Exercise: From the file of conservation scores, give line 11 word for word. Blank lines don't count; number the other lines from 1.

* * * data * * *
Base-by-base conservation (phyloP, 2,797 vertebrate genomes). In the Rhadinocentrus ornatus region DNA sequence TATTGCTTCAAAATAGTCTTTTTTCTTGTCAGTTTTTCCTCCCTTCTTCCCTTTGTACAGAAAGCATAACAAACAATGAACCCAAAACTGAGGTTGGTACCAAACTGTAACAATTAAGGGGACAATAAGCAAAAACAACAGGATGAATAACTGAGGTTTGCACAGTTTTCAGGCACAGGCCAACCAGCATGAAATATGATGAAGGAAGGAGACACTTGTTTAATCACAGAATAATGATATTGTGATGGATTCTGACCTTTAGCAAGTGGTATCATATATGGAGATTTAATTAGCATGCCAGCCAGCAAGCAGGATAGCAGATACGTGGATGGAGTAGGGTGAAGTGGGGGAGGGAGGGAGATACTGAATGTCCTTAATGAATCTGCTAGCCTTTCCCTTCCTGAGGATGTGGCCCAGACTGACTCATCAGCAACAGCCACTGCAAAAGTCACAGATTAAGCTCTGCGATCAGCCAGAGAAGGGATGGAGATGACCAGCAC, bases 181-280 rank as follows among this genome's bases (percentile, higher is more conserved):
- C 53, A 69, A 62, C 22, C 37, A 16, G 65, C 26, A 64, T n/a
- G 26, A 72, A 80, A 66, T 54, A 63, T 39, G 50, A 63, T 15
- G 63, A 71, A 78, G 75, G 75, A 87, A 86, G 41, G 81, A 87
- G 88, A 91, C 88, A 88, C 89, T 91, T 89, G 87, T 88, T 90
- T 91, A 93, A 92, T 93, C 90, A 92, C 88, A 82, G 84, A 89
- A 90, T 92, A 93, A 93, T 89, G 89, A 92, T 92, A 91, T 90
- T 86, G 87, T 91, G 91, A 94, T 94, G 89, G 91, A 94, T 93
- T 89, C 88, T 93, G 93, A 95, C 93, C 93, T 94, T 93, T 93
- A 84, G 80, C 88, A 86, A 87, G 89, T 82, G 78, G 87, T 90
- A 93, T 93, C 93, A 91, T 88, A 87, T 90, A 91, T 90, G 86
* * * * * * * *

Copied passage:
- A 93, T 93, C 93, A 91, T 88, A 87, T 90, A 91, T 90, G 86